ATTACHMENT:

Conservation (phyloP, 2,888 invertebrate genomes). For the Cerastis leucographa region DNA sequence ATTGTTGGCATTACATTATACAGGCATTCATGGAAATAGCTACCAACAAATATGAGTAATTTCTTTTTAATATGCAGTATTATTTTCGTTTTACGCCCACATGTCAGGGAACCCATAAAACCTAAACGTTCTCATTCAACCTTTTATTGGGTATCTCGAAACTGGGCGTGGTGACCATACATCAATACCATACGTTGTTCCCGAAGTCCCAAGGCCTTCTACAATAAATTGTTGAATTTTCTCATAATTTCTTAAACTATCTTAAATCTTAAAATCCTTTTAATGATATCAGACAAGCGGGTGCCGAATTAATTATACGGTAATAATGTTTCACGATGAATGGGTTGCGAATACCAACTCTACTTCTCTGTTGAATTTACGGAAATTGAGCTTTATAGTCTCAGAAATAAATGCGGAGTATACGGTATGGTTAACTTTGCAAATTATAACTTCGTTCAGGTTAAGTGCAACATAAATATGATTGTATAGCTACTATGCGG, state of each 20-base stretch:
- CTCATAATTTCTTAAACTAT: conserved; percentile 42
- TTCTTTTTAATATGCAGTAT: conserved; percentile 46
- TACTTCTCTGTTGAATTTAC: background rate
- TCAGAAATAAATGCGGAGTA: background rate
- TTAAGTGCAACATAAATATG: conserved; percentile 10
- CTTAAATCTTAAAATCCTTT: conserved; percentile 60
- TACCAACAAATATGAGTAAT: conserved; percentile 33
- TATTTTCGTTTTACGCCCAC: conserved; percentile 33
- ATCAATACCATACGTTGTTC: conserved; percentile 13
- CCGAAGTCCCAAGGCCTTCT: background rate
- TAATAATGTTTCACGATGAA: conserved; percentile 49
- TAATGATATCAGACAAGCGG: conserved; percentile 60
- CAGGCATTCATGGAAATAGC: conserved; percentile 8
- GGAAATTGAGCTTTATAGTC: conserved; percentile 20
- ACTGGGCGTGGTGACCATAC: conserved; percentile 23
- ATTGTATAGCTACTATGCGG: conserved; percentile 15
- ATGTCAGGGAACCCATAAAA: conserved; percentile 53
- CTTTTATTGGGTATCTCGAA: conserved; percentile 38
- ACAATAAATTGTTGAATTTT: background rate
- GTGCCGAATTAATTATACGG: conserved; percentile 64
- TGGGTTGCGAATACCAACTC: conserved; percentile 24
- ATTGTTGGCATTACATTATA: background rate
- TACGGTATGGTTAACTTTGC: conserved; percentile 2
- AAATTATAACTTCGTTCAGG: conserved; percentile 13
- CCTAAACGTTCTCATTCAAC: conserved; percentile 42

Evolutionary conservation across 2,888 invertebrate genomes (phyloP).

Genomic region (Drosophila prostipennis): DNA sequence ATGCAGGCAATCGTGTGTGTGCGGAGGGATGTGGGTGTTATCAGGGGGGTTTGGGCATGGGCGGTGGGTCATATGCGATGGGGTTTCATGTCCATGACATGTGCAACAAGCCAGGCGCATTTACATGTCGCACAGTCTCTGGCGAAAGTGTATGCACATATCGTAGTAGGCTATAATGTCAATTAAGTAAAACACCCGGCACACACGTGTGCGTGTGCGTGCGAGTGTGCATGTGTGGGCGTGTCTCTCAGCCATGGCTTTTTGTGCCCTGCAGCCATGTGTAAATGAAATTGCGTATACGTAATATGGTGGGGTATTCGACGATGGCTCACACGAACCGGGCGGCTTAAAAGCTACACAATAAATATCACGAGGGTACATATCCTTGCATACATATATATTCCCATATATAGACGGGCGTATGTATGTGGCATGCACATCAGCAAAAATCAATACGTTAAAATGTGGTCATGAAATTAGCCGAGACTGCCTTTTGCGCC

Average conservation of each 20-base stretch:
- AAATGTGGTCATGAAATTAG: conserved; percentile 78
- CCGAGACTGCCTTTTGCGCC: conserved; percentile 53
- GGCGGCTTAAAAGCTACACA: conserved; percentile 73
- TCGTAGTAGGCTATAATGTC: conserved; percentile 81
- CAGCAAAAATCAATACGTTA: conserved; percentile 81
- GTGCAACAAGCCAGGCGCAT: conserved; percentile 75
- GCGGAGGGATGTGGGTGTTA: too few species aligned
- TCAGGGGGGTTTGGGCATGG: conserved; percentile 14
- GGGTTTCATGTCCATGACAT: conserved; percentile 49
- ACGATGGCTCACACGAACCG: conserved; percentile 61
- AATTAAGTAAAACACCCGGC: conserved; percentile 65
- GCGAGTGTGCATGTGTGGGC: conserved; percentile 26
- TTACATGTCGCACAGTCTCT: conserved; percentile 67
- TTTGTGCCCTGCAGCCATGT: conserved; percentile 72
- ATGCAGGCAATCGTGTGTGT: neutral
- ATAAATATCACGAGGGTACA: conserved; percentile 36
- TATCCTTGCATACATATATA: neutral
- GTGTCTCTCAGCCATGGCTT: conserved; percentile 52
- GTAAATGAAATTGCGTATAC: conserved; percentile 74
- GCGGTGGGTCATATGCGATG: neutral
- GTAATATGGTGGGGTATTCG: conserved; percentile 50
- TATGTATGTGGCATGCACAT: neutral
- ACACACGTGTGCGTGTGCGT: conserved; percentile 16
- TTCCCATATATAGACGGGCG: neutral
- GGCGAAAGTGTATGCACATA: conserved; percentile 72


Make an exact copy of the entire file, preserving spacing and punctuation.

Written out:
Conservation (phyloP, 2,888 invertebrate genomes). For the Cerastis leucographa region DNA sequence ATTGTTGGCATTACATTATACAGGCATTCATGGAAATAGCTACCAACAAATATGAGTAATTTCTTTTTAATATGCAGTATTATTTTCGTTTTACGCCCACATGTCAGGGAACCCATAAAACCTAAACGTTCTCATTCAACCTTTTATTGGGTATCTCGAAACTGGGCGTGGTGACCATACATCAATACCATACGTTGTTCCCGAAGTCCCAAGGCCTTCTACAATAAATTGTTGAATTTTCTCATAATTTCTTAAACTATCTTAAATCTTAAAATCCTTTTAATGATATCAGACAAGCGGGTGCCGAATTAATTATACGGTAATAATGTTTCACGATGAATGGGTTGCGAATACCAACTCTACTTCTCTGTTGAATTTACGGAAATTGAGCTTTATAGTCTCAGAAATAAATGCGGAGTATACGGTATGGTTAACTTTGCAAATTATAACTTCGTTCAGGTTAAGTGCAACATAAATATGATTGTATAGCTACTATGCGG, state of each 20-base stretch:
- CTCATAATTTCTTAAACTAT: conserved; percentile 42
- TTCTTTTTAATATGCAGTAT: conserved; percentile 46
- TACTTCTCTGTTGAATTTAC: background rate
- TCAGAAATAAATGCGGAGTA: background rate
- TTAAGTGCAACATAAATATG: conserved; percentile 10
- CTTAAATCTTAAAATCCTTT: conserved; percentile 60
- TACCAACAAATATGAGTAAT: conserved; percentile 33
- TATTTTCGTTTTACGCCCAC: conserved; percentile 33
- ATCAATACCATACGTTGTTC: conserved; percentile 13
- CCGAAGTCCCAAGGCCTTCT: background rate
- TAATAATGTTTCACGATGAA: conserved; percentile 49
- TAATGATATCAGACAAGCGG: conserved; percentile 60
- CAGGCATTCATGGAAATAGC: conserved; percentile 8
- GGAAATTGAGCTTTATAGTC: conserved; percentile 20
- ACTGGGCGTGGTGACCATAC: conserved; percentile 23
- ATTGTATAGCTACTATGCGG: conserved; percentile 15
- ATGTCAGGGAACCCATAAAA: conserved; percentile 53
- CTTTTATTGGGTATCTCGAA: conserved; percentile 38
- ACAATAAATTGTTGAATTTT: background rate
- GTGCCGAATTAATTATACGG: conserved; percentile 64
- TGGGTTGCGAATACCAACTC: conserved; percentile 24
- ATTGTTGGCATTACATTATA: background rate
- TACGGTATGGTTAACTTTGC: conserved; percentile 2
- AAATTATAACTTCGTTCAGG: conserved; percentile 13
- CCTAAACGTTCTCATTCAAC: conserved; percentile 42

Evolutionary conservation across 2,888 invertebrate genomes (phyloP).

Genomic region (Drosophila prostipennis): DNA sequence ATGCAGGCAATCGTGTGTGTGCGGAGGGATGTGGGTGTTATCAGGGGGGTTTGGGCATGGGCGGTGGGTCATATGCGATGGGGTTTCATGTCCATGACATGTGCAACAAGCCAGGCGCATTTACATGTCGCACAGTCTCTGGCGAAAGTGTATGCACATATCGTAGTAGGCTATAATGTCAATTAAGTAAAACACCCGGCACACACGTGTGCGTGTGCGTGCGAGTGTGCATGTGTGGGCGTGTCTCTCAGCCATGGCTTTTTGTGCCCTGCAGCCATGTGTAAATGAAATTGCGTATACGTAATATGGTGGGGTATTCGACGATGGCTCACACGAACCGGGCGGCTTAAAAGCTACACAATAAATATCACGAGGGTACATATCCTTGCATACATATATATTCCCATATATAGACGGGCGTATGTATGTGGCATGCACATCAGCAAAAATCAATACGTTAAAATGTGGTCATGAAATTAGCCGAGACTGCCTTTTGCGCC

Average conservation of each 20-base stretch:
- AAATGTGGTCATGAAATTAG: conserved; percentile 78
- CCGAGACTGCCTTTTGCGCC: conserved; percentile 53
- GGCGGCTTAAAAGCTACACA: conserved; percentile 73
- TCGTAGTAGGCTATAATGTC: conserved; percentile 81
- CAGCAAAAATCAATACGTTA: conserved; percentile 81
- GTGCAACAAGCCAGGCGCAT: conserved; percentile 75
- GCGGAGGGATGTGGGTGTTA: too few species aligned
- TCAGGGGGGTTTGGGCATGG: conserved; percentile 14
- GGGTTTCATGTCCATGACAT: conserved; percentile 49
- ACGATGGCTCACACGAACCG: conserved; percentile 61
- AATTAAGTAAAACACCCGGC: conserved; percentile 65
- GCGAGTGTGCATGTGTGGGC: conserved; percentile 26
- TTACATGTCGCACAGTCTCT: conserved; percentile 67
- TTTGTGCCCTGCAGCCATGT: conserved; percentile 72
- ATGCAGGCAATCGTGTGTGT: neutral
- ATAAATATCACGAGGGTACA: conserved; percentile 36
- TATCCTTGCATACATATATA: neutral
- GTGTCTCTCAGCCATGGCTT: conserved; percentile 52
- GTAAATGAAATTGCGTATAC: conserved; percentile 74
- GCGGTGGGTCATATGCGATG: neutral
- GTAATATGGTGGGGTATTCG: conserved; percentile 50
- TATGTATGTGGCATGCACAT: neutral
- ACACACGTGTGCGTGTGCGT: conserved; percentile 16
- TTCCCATATATAGACGGGCG: neutral
- GGCGAAAGTGTATGCACATA: conserved; percentile 72